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      07-27-2009, 11:28 PM   #10
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Great write up, great photos. I think the instructor walking between the cars is Matt Mullins (sp?) he was one of the great instructors I remember from the 2 day M school in January this year.

I had a blast and have been wanting to do the advanced school ever since.

I had no prior experience prior to the M School, learned a whole lot with their help. I have done several autox events this year and figured I would wait till next year for the advance school.
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      07-28-2009, 03:54 AM   #11
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Quote:
Originally Posted by SF-M3 View Post
Great write up, great photos. I think the instructor walking between the cars is Matt Mullins (sp?) he was one of the great instructors I remember from the 2 day M school in January this year.

I had a blast and have been wanting to do the advanced school ever since.

I had no prior experience prior to the M School, learned a whole lot with their help. I have done several autox events this year and figured I would wait till next year for the advance school.
Yes, that is Matt Mullins. He was my favorite instructor at my 2 day M School in June.

Thanks for the great review. I think I may take the 2 day M School again before taking the advanced school.
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      07-28-2009, 08:56 AM   #12
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Great write up, great photos. I think the instructor walking between the cars is Matt Mullins (sp?) he was one of the great instructors I remember from the 2 day M school in January this year.

I had a blast and have been wanting to do the advanced school ever since.

I had no prior experience prior to the M School, learned a whole lot with their help. I have done several autox events this year and figured I would wait till next year for the advance school.

That is Matt and he served as our head instructor at VIR in May (they rotate the duty around). The whole crew is great and really reacted to the various students' needs, ability and differing safety requirements.

They weren't sure about me since I hadn't been to a prior M-School either (Donnie had seen me drive at PC Delivery, but no more). So, they started me in the "beginner" group and then quickly moved up until I reached my limit before the end of the second day. In contrast, several were returning for their nth visit and were storming past the start-finish line at 145 mph before the end of their first track session.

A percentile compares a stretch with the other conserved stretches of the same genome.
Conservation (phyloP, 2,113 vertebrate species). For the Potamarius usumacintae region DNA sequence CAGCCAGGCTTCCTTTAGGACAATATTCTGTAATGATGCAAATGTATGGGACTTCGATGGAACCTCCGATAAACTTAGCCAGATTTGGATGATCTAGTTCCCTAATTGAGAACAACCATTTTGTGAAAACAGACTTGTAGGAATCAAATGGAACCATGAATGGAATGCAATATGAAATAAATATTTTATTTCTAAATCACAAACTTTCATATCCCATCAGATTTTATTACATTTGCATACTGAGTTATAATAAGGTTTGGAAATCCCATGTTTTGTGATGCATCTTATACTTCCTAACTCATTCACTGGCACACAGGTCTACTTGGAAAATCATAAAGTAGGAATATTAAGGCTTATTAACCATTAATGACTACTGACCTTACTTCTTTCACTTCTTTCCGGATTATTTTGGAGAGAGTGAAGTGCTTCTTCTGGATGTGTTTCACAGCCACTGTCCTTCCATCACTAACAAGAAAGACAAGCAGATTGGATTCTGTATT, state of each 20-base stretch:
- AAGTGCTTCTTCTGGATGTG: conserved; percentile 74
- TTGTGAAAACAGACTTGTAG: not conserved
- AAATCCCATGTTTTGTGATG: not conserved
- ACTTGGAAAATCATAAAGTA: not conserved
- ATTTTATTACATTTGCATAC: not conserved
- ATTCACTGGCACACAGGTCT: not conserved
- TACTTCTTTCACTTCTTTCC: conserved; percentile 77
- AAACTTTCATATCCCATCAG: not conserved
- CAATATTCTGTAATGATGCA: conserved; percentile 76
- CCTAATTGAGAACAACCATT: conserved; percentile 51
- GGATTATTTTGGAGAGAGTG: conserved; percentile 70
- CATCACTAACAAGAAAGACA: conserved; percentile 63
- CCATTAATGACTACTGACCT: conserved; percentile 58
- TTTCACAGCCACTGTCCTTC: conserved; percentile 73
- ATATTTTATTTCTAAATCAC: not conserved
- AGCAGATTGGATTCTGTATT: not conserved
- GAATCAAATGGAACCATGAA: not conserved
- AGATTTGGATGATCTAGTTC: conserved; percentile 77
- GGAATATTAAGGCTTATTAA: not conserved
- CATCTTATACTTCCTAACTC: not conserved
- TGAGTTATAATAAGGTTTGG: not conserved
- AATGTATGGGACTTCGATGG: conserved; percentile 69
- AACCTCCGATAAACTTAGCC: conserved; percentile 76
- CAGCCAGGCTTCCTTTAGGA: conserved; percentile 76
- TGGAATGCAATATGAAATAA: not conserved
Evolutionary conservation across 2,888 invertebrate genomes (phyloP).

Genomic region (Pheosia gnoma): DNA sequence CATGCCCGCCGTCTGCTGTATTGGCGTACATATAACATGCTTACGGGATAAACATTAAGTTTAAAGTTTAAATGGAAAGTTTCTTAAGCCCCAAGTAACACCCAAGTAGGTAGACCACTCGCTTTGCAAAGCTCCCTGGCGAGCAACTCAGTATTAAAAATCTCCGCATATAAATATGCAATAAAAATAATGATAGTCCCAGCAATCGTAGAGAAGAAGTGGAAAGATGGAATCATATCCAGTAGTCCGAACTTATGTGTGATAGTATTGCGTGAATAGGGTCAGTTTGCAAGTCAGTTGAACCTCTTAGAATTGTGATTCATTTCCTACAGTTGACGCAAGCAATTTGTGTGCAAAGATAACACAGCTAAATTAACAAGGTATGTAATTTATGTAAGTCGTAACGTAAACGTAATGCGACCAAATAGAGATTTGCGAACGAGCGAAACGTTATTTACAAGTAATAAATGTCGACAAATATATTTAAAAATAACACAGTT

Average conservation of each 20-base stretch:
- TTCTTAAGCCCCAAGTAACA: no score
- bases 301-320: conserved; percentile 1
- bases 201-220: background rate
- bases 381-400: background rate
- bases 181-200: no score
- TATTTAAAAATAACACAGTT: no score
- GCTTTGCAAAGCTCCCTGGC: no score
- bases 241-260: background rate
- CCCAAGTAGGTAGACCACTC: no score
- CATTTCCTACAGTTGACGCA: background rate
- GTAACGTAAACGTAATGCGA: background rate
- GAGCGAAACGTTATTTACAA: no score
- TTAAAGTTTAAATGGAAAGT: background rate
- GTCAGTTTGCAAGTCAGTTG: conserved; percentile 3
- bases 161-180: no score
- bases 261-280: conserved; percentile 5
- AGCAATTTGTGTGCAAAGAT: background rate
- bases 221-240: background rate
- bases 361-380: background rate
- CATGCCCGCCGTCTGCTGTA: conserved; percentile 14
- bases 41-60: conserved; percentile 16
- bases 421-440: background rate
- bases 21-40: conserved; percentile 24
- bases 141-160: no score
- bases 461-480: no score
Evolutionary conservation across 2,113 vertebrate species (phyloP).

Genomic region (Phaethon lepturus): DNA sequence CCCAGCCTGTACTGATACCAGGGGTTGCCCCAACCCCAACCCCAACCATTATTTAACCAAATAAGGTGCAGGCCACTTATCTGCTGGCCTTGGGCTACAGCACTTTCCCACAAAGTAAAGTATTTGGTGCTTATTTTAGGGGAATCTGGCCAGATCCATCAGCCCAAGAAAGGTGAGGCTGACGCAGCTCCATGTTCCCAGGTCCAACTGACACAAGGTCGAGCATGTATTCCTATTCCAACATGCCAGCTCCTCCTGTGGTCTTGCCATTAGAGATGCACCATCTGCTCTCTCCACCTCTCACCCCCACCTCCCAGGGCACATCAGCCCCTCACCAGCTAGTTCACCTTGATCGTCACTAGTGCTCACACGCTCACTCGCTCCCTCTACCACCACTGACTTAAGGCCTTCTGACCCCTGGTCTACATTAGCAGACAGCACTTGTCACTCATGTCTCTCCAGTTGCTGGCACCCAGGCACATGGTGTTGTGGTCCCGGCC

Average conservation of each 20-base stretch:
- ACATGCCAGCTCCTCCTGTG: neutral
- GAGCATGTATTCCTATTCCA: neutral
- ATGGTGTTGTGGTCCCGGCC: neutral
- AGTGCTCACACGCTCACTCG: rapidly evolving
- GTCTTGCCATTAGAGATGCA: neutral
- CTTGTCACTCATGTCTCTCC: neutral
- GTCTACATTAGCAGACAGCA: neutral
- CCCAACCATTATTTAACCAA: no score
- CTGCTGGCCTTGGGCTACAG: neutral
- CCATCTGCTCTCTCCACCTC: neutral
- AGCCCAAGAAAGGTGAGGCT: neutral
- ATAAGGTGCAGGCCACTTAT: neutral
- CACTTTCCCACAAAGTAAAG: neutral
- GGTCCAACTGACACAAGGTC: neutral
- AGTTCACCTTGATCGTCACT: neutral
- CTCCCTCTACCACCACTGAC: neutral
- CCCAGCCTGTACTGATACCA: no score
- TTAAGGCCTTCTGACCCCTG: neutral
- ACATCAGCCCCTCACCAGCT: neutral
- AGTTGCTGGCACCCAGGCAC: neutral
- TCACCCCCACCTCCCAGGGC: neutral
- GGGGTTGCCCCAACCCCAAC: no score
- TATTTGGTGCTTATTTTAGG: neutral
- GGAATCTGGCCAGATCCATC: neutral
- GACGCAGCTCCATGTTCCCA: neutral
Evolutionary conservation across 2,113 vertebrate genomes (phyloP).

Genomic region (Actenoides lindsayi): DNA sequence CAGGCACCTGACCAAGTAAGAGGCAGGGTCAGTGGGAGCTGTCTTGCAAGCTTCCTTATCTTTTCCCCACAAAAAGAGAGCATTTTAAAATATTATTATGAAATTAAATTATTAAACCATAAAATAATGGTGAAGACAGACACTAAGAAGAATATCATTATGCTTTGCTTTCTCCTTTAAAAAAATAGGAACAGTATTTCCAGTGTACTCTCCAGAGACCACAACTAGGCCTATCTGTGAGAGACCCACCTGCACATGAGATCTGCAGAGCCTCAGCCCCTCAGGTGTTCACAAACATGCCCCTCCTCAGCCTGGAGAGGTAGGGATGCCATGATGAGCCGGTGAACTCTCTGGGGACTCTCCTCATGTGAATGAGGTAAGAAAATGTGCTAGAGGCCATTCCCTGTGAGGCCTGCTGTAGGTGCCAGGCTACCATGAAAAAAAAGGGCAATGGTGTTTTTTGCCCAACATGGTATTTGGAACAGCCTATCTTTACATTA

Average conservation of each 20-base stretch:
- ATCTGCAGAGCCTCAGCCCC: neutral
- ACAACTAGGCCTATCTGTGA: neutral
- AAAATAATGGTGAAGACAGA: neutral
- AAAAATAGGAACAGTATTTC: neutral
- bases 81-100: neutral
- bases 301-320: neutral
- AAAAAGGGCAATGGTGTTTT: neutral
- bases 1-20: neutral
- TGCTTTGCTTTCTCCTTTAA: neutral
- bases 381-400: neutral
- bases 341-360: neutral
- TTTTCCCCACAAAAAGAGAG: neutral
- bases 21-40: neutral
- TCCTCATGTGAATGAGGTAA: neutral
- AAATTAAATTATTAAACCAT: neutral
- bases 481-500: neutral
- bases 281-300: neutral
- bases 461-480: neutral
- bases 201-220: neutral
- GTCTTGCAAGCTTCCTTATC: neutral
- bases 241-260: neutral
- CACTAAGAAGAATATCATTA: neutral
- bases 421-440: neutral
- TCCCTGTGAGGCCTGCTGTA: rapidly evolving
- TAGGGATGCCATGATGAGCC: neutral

I plan to go back next May.

Dave
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      08-02-2009, 08:11 PM   #13
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Dave, this is probably an apples to oranges type of comparison question, but how would you rate the M-School against the 3-day Skip Barber racing school?

Also, do you get more seat time in the 2-day advanced Skip Barber racing school than the 3-day racing school? And, is the 3-day racing school a requirement for the 2-day advanced racing school? They don't really specify on their website as far as I can tell.
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      08-02-2009, 10:17 PM   #14
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Dave, this is probably an apples to oranges type of comparison question, but how would you rate the M-School against the 3-day Skip Barber racing school?

Also, do you get more seat time in the 2-day advanced Skip Barber racing school than the 3-day racing school? And, is the 3-day racing school a requirement for the 2-day advanced racing school? They don't really specify on their website as far as I can tell.
It is indeed a bit of apples vs. oranges and my Skip Barber 3-day racing school was when Brian Till was teaching, before Speed TV.

Skippy was FF and BMW, of course, was big sedans and coupes, which are VERY different dynamically. A small rise in the road was hard to see over in the FF and a rabit running across the track looks more like a deer. If we ignore that, the track time per day was roughly equivalent.

With Skippy we'd have classroom, then watch the instructor and then drive ourselves. Skippy mixed low speed exercises with track speed. They set the telltale and gave us an rpm limit that was raised a little, session after session.

BMW's Advanced M-School was classroom (brief actually) and then trail the instructor. When you're ready to go faster you move up on the instructor's tail and he speeds up, if he thinks you're ready, all the while critiquing your line and performance. They do an amazingly good job of driving at speed while looking in the mirror and talking on the walkie-talkie. I found this was quick learning.